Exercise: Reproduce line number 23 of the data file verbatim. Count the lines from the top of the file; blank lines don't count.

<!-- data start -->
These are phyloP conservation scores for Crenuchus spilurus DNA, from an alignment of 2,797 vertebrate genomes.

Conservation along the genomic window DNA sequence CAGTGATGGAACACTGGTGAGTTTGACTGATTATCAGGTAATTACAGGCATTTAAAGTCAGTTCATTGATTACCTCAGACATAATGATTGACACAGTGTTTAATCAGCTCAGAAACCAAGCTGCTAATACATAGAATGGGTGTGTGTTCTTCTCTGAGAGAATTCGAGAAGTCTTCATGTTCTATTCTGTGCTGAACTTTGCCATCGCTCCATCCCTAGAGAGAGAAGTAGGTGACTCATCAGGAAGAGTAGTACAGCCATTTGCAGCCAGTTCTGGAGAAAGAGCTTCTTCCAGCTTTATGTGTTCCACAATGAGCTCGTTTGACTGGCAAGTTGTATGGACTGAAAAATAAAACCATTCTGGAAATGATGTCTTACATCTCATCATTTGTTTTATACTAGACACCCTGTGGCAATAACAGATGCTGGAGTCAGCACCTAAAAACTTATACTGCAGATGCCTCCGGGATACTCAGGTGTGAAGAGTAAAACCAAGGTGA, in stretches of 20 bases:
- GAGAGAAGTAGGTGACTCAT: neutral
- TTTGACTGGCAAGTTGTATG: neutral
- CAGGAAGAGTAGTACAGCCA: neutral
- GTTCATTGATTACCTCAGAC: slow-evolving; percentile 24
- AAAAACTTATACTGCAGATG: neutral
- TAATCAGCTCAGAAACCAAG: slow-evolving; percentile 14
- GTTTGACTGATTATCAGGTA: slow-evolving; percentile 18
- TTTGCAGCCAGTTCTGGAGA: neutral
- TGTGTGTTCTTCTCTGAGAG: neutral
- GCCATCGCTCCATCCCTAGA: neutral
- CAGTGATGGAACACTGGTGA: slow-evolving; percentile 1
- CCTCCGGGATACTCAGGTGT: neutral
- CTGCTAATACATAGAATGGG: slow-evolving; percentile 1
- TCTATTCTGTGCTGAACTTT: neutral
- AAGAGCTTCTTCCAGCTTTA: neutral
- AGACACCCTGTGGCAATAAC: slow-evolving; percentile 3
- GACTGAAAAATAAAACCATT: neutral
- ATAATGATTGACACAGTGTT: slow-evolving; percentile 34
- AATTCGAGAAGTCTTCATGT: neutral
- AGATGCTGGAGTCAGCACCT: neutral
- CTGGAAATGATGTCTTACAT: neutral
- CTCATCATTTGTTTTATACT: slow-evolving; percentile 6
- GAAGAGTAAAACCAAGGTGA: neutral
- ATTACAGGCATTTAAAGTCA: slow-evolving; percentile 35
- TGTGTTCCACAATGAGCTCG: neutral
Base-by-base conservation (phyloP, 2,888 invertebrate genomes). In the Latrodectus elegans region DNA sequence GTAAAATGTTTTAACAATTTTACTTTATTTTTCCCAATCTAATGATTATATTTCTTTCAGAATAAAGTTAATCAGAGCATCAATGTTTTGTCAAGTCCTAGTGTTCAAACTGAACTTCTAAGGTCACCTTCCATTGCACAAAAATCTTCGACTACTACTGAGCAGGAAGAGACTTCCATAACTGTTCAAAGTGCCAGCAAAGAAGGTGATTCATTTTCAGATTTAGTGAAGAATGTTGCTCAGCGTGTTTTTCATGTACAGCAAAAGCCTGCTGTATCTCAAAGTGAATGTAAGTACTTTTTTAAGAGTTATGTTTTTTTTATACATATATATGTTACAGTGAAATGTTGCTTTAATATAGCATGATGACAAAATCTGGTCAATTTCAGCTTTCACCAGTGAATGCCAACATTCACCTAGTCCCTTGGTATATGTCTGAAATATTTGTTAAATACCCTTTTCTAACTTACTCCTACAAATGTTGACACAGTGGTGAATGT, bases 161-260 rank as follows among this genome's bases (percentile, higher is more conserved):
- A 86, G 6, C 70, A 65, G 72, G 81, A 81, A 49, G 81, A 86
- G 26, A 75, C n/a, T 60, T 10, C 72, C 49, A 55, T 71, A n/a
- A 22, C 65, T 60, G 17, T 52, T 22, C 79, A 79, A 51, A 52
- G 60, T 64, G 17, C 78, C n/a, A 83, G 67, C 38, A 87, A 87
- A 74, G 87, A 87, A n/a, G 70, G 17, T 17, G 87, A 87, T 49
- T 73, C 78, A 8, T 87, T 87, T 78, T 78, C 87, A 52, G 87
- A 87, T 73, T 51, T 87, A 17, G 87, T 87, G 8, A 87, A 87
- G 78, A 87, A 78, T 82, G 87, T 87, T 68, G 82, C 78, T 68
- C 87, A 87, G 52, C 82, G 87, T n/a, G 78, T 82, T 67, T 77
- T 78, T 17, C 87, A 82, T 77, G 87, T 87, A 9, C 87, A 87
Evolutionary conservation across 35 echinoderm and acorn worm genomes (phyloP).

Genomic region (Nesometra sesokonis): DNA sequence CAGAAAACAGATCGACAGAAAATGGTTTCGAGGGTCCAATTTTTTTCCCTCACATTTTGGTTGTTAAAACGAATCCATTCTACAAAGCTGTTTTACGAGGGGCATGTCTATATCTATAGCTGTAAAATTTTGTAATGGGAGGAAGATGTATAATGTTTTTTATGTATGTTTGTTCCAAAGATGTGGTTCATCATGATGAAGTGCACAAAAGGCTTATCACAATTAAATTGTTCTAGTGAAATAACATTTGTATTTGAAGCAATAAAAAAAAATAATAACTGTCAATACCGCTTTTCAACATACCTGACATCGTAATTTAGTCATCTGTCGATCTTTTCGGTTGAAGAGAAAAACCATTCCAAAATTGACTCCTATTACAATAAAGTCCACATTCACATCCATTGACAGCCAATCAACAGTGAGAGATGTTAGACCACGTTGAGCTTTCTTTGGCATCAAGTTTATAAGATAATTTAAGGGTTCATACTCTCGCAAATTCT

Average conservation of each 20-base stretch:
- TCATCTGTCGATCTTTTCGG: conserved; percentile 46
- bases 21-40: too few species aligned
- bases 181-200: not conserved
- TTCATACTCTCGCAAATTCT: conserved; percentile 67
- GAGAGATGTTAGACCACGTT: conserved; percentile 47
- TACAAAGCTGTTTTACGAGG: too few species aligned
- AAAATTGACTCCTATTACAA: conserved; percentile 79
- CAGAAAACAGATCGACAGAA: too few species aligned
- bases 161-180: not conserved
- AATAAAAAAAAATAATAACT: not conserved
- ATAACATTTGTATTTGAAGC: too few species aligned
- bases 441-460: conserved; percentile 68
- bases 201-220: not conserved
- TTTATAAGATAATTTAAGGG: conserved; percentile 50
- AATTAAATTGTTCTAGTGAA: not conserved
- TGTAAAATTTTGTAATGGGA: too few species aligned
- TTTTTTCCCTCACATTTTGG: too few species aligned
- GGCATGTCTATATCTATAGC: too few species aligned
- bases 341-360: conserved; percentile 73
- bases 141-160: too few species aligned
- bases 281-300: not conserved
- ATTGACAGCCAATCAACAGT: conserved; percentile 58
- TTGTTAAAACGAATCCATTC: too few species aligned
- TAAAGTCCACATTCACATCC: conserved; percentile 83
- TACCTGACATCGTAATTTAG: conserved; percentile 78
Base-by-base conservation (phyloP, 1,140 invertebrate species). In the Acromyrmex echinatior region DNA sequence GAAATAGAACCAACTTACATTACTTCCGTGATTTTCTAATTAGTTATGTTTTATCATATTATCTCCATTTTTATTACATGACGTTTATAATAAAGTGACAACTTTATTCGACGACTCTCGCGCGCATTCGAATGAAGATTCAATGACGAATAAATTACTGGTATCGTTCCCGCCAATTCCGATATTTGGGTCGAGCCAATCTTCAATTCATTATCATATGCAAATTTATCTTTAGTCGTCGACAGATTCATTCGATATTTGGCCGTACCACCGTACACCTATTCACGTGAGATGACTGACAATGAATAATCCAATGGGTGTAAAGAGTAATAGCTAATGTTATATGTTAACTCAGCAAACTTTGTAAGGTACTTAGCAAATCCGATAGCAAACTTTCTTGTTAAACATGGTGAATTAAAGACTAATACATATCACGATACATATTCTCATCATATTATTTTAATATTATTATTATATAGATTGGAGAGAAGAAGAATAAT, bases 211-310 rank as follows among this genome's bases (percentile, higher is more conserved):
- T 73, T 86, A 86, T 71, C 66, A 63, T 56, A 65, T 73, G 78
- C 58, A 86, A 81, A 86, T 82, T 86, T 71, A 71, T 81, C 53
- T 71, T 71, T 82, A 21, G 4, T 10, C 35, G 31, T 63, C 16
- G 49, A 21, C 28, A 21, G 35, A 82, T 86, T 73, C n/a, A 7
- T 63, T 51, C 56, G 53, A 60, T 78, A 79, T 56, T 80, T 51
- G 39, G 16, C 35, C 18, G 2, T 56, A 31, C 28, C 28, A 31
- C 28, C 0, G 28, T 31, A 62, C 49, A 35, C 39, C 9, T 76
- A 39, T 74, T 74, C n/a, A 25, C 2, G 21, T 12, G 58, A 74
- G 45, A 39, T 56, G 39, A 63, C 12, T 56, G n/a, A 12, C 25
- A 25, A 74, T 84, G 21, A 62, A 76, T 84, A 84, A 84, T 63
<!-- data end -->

- CTGGAAATGATGTCTTACAT: neutral